Today’s Weed Is Three Times Stronger Than 80’s Marijuana, So Remember To Always Toke In Moderation
A new study testing the THC content of legalized marijuana in Colorado has yielded some surprising results, mainly that today’s strains of weed can carry a potency of 30% THC content or more, whereas the strains of yesteryear were typically well below 10% THC content (meaning the THC would make up less than 10% of the bud). So does that mean that today’s weed is three times as strong as the marijuana from the 80’s? Well, yes and no.
Results from the exhaustive testing showed that over time THC levels in marijuana have risen drastically, while the CBD (Cannabidiol) levels have typically plummeted. According to NBC News, CBD is the compound that makes marijuana ‘medical’, more on CBD can be read here, but a very broad explanation of CBD would be to say that it is the compound within marijuana most closely associated with treating psychological and physiological symptoms from depression to pain.
The revelation that today’s weed is thrice as strong as the pot of our parent’s era should come as ZERO SURPRISE to anyone who’s smoked weed for a time period spanning at least a decade. Even in the past five years strains have reached levels never seen before, because there’s so much more money and research being poured into the medical marijuana industry.
Here’s what NBC News has to say about weed from decades ago vs. weed today:
In old-school dope, levels of THC — the psychoactive chemical that makes people high — were typically well below 10 percent. But in Colorado’s legal bud, the average THC level is 18.7 percent, and some retail pot contains 30 percent THC or more, according to research released Monday.
“That was higher than expected,” said Andy LaFrate, president of Charas Scientific. His Denver lab is licensed by the state and paid by marijuana businesses to measure the THC strength in their products before they go to market. “It’s common to see samples in the high 20s.”
What’s really in — and not in — Colorado’s retail weed surprised LaFrate. After analyzing more than 600 samples of bud provided by certified growers and sellers, LaFrate said he detected little medical value and lots of contamination. He presents those findings Monday to a national meeting of the American Chemical Society, a nonprofit scientific group chartered by Congress.
Some green buds he viewed were covered in funghi — and he estimated that several marijuana flowers were “crawling” with up to 1 million fungal spores.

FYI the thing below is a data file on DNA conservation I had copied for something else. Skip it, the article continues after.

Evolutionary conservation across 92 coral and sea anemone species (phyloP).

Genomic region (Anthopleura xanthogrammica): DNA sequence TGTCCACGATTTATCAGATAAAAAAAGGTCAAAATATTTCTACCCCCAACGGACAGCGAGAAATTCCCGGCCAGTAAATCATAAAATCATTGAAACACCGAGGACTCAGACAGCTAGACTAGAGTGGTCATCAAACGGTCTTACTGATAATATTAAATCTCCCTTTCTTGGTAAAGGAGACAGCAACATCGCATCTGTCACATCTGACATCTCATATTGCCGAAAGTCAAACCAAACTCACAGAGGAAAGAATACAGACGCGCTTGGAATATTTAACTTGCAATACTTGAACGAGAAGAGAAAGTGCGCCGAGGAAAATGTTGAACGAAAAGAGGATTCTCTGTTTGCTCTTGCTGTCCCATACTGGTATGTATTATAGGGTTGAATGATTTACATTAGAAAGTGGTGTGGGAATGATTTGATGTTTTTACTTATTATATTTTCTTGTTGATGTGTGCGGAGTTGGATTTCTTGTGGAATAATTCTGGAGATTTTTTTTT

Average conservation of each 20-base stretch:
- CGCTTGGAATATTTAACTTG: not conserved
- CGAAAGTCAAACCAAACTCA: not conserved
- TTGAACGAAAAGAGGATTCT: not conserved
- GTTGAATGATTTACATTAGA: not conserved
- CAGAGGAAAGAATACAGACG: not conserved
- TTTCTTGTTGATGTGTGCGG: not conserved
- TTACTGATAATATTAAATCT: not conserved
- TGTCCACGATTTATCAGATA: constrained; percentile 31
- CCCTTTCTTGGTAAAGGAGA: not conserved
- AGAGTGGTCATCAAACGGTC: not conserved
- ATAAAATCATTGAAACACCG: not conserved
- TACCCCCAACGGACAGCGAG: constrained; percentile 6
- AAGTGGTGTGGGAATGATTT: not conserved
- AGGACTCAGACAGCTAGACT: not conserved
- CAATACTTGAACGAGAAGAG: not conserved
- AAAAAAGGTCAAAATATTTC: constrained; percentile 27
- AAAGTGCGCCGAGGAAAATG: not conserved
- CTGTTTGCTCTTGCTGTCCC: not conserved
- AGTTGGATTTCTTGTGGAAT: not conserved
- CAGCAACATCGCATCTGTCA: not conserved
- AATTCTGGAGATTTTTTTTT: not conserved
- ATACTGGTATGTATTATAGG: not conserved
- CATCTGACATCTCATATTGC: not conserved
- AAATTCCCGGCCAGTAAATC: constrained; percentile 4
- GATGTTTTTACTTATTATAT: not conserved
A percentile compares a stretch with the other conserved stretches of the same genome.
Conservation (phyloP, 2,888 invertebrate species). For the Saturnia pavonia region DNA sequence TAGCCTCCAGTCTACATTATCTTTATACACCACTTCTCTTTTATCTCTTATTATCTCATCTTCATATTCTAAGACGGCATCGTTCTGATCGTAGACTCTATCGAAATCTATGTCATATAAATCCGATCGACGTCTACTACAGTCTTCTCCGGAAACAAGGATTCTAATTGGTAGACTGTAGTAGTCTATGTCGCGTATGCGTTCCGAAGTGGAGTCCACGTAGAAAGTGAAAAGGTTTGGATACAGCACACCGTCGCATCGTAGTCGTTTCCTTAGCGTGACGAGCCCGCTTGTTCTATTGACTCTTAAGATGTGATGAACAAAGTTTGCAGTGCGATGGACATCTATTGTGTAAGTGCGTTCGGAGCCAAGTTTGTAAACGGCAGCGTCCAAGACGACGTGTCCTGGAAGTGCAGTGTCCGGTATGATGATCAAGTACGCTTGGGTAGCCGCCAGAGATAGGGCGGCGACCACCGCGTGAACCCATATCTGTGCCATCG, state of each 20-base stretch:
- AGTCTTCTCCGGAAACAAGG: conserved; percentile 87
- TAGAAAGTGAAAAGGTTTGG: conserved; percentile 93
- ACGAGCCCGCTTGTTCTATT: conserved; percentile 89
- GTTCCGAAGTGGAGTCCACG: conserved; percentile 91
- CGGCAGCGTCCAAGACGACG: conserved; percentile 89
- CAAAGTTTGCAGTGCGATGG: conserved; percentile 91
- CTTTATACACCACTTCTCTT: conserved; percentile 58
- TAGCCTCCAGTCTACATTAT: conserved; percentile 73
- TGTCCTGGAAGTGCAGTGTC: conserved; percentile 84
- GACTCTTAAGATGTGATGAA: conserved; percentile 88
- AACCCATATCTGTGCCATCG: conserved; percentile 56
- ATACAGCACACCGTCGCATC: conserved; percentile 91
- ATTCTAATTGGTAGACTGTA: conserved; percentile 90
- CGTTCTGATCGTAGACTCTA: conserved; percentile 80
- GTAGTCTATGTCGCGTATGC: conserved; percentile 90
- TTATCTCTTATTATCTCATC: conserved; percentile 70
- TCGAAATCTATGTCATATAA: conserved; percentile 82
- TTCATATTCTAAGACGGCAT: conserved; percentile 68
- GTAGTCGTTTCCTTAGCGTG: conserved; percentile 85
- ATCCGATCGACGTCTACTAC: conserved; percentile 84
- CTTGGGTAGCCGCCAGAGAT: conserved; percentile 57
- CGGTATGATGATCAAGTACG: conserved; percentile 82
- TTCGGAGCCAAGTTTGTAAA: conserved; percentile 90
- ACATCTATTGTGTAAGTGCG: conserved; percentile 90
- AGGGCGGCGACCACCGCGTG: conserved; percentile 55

“It’s a natural product. There’s going to be microbial growth on it no matter what you do,” LaFrate said. “So the questions become: What’s a safe threshold? And which contaminants do we need to be concerned about?”
For example, he also examined more than 200 pot extracts or “concentrates” and found some contained solvents like butane. All the tests were done with high-performance liquid chromatography, a method to separate, classify and measure individual compounds.
What LaFrate didn’t see, however, also astonished him. The 600-plus weed samples generally carried little or no cannabidiol, or CBD — the compound that makes medical marijuana “medical.” The average CBD amount: 0.1 percent, his study reports.
CBD is anecdotally known to control depression, anxiety, and pain. About 200 families with ill children also moved to Colorado to access a strain called Charlotte’s Web, which appears to control seizures in some kids.
“It’s disturbing to me because there are people out there who think they’re giving their kids Charlotte’s Web. And you could be giving them no CBD — or even worse, you could be giving them a THC-rich product which might actually increase seizures,” LaFrate said. “So, it’s pretty scary on the medical side.”
So he says he doesn’t want to be an alarmist, but then Mr. LaFrate goes on to claim that the medical weed being sold to epileptic patients could be increasing their likelihood of seizures. That seems to me like contradicting statements, but I’ll give him the benefit of the doubt. Here’s a short video of their potency testing results, see you on the flip side:
Message received: the weed in Colorado is extremely potent in THC.
But having spent some time in the dispensaries myself, I can tell you from firsthand experience that the budtenders selling you the product are EXTREMELY KNOWLEDGEABLE when it comes to the strains, concentrates, and edibles that they’re selling. Under NO circumstances is a budtender going to sell someone a product that could put them in harm’s way, not at least without explicit instructions on how much to smoke/ingest at a time. Because all it takes is a handful of people to lose it and the entire industry to be shrouded in a dark cloud, they (the budtenders) are very particular in what they suggest and sell to the customer.
For the full rundown of NBC’s findings on THC and CBD content you can head on over HERE.